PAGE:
Bicycles

Your old pop cans could end up in your new ReCycle

The ReCycle Mudmaste
The ReCycle Mudmaste
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ReCycle bicycles are made from recycled aluminum, and have several distinctive design features
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ReCycle bicycles are made from recycled aluminum, and have several distinctive design features
The fixed-gear ReCycle Moshi Moshi
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The fixed-gear ReCycle Moshi Moshi
Two of the three ReCycle models feature a NuVinci N360 sealed hub transmission
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Two of the three ReCycle models feature a NuVinci N360 sealed hub transmission
The ReCycle mBula cruiser
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The ReCycle mBula cruiser
Two of the three ReCycle models feature a belt drive instead of a chain
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Two of the three ReCycle models feature a belt drive instead of a chain
The purely aesthetic ReCycle rear drop-out hole
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The purely aesthetic ReCycle rear drop-out hole
Each of the three ReCycle models have distinctive fork designs
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Each of the three ReCycle models have distinctive fork designs
The ReCycle Mudmaste
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The ReCycle Mudmaste
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Some readers may recall our recent article on the Rizoma bicycle. Along with its carbon fiber build and almost US$5,000 price tag, one of its more striking features is the lack of a seat tube – the part of the frame that runs from the seatpost down to the bottom bracket. Well, if you want to save quite a few bucks, you may soon be able to get that same sort of frame made from recycled aluminum, on the decidedly quirky ReCycle line of city bikes.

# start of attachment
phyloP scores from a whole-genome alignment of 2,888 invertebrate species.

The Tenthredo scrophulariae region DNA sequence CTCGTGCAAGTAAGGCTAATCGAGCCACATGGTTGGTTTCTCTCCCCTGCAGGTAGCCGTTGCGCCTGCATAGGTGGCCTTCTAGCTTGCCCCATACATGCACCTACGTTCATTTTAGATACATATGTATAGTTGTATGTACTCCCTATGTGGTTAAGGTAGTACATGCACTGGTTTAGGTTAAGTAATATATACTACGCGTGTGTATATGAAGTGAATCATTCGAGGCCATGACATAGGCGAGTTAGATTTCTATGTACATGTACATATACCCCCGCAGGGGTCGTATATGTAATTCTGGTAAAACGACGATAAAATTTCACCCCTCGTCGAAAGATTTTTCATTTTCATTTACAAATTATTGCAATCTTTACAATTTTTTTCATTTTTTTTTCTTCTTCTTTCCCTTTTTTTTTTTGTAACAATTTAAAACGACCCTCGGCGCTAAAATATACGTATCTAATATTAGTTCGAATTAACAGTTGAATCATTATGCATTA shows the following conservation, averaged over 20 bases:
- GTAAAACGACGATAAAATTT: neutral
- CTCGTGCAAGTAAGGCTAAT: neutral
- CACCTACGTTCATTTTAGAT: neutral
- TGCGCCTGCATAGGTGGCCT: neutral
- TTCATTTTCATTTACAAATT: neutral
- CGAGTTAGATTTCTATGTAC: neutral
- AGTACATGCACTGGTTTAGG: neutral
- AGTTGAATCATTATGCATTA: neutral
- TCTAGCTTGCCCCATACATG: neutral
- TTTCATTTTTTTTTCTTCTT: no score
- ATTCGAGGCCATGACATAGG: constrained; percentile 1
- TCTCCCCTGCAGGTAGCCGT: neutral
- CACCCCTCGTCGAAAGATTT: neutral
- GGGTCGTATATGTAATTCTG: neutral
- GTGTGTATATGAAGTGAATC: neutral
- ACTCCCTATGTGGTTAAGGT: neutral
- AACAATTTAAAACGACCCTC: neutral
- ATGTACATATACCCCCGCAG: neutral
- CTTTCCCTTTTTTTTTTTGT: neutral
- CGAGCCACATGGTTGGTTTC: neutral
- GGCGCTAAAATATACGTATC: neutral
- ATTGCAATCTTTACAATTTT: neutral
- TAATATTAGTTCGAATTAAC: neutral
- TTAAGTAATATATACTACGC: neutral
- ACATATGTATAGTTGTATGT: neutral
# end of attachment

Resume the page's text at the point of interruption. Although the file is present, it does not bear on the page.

According to Bryce Edmonds, the Los Angeles-based ReCycle creator, the seat tube simply isn’t needed – he says that bicycles are built with them simply because it’s easier and cheaper to do so. Along with the missing seat tube, other intentional oddities on the prototype ReCycles include fork designs that are unique to each of the three models, a bottom bracket located above the point where the down tube and chainstays meet, and a big ol’ non-functional hole adjacent to each of the rear drop-outs.

On the more practical side, two of the models also feature a grease- and maintenance-free belt drive instead of a chain, and a continuously-variable NuVinci N360 sealed hub transmission.

The ReCycle mBula cruiser
The ReCycle mBula cruiser

Edmonds told us that while the frames of the current prototypes are made from about 85 percent recycled aluminum, he’s aiming at 100 percent for the commercial versions. On another eco-conscious note, the saddles and grips are also made from sustainably-grown cork.

The bikes range in weight from 17 to 25 pounds (7.7 to 11.3 kg), and should be priced between US$2,000 and $2,500. Bryce and his team are currently raising funds on Kickstarter, to finance an initial run of 150 ReCycles – 50 of each model.

“My lifestyle has been heavily geared toward sustainability for a long time, and I've probably logged more miles on my bikes in the past 20 years than on my cars,” he told us. “When this idea struck me, it immediately seemed like such a perfect marriage of responsible resource use and forward-thinking design in what is the most environmentally conscious transportation choice available – not to mention just plain fun.”

The bikes can be seen in use in his pitch video below.

Source: ReCycle

4 comments
Rt1583
I'm all for sustainability but how much of the price tag is due to having the "green" badge honor stuck on it? The way I see it, recycled aluminum products should by default cost less than the same thing made of virgin aluminum but somehow that doesn't seem to be the case.
Bryce Edmonds
Rt1583, I wish it was true that recycled cost less, but it doesn't. Yet. In this case, the real cost comes from the almost entirely Made in the USA model we're going for with our line. That does cost--but the quality is arguably worth it.
Miguel Barroso
The lack of the seat-post tube, makes me wonder about the structural integrity in the long run... the stress on the head tube solderings and on the stays will be enormous...
bandito
"the seat tube simply isn’t needed – he says that bicycles are built with them simply because it’s easier and cheaper to do so" Which school of engineering did he study at?!!!!! No, they're not needed if a suitable monocoque frame can distribute the load elsewhere. But using metal tubes, it is by far the most efficient way. The only way to get the strength to cope is to beef up the other parts of the frame making it over-weight, costly and ugly.
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